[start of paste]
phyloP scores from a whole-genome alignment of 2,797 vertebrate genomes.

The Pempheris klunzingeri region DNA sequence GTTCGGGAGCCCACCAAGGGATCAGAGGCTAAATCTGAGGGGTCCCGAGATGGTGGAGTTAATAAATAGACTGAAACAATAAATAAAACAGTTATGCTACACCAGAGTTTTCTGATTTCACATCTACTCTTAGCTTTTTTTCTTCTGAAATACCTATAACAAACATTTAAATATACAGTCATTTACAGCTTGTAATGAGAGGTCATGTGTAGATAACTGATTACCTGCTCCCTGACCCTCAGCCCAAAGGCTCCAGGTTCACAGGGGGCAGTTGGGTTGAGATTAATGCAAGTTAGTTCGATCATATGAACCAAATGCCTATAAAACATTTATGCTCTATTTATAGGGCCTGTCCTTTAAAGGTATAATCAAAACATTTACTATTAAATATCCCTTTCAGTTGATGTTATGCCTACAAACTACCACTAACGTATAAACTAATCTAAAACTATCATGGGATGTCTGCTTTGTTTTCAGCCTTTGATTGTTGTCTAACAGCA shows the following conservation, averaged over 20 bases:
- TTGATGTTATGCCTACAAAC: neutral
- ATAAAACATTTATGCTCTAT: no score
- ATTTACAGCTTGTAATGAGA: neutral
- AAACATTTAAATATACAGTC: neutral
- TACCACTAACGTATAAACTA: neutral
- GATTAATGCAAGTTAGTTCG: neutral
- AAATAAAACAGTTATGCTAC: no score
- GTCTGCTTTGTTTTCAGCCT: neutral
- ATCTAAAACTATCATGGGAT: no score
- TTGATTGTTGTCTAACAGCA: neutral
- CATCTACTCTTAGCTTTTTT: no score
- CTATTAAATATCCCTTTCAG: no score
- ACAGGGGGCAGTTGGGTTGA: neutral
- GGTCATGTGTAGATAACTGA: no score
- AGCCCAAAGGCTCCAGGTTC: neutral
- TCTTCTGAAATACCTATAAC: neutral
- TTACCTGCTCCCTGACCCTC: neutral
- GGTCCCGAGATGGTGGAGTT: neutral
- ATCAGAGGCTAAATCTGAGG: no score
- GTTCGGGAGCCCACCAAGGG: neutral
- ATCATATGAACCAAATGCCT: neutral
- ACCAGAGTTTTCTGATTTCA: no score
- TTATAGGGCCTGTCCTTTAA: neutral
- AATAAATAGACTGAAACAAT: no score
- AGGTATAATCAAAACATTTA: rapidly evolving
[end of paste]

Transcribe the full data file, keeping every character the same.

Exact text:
phyloP scores from a whole-genome alignment of 2,797 vertebrate genomes.

The Pempheris klunzingeri region DNA sequence GTTCGGGAGCCCACCAAGGGATCAGAGGCTAAATCTGAGGGGTCCCGAGATGGTGGAGTTAATAAATAGACTGAAACAATAAATAAAACAGTTATGCTACACCAGAGTTTTCTGATTTCACATCTACTCTTAGCTTTTTTTCTTCTGAAATACCTATAACAAACATTTAAATATACAGTCATTTACAGCTTGTAATGAGAGGTCATGTGTAGATAACTGATTACCTGCTCCCTGACCCTCAGCCCAAAGGCTCCAGGTTCACAGGGGGCAGTTGGGTTGAGATTAATGCAAGTTAGTTCGATCATATGAACCAAATGCCTATAAAACATTTATGCTCTATTTATAGGGCCTGTCCTTTAAAGGTATAATCAAAACATTTACTATTAAATATCCCTTTCAGTTGATGTTATGCCTACAAACTACCACTAACGTATAAACTAATCTAAAACTATCATGGGATGTCTGCTTTGTTTTCAGCCTTTGATTGTTGTCTAACAGCA shows the following conservation, averaged over 20 bases:
- TTGATGTTATGCCTACAAAC: neutral
- ATAAAACATTTATGCTCTAT: no score
- ATTTACAGCTTGTAATGAGA: neutral
- AAACATTTAAATATACAGTC: neutral
- TACCACTAACGTATAAACTA: neutral
- GATTAATGCAAGTTAGTTCG: neutral
- AAATAAAACAGTTATGCTAC: no score
- GTCTGCTTTGTTTTCAGCCT: neutral
- ATCTAAAACTATCATGGGAT: no score
- TTGATTGTTGTCTAACAGCA: neutral
- CATCTACTCTTAGCTTTTTT: no score
- CTATTAAATATCCCTTTCAG: no score
- ACAGGGGGCAGTTGGGTTGA: neutral
- GGTCATGTGTAGATAACTGA: no score
- AGCCCAAAGGCTCCAGGTTC: neutral
- TCTTCTGAAATACCTATAAC: neutral
- TTACCTGCTCCCTGACCCTC: neutral
- GGTCCCGAGATGGTGGAGTT: neutral
- ATCAGAGGCTAAATCTGAGG: no score
- GTTCGGGAGCCCACCAAGGG: neutral
- ATCATATGAACCAAATGCCT: neutral
- ACCAGAGTTTTCTGATTTCA: no score
- TTATAGGGCCTGTCCTTTAA: neutral
- AATAAATAGACTGAAACAAT: no score
- AGGTATAATCAAAACATTTA: rapidly evolving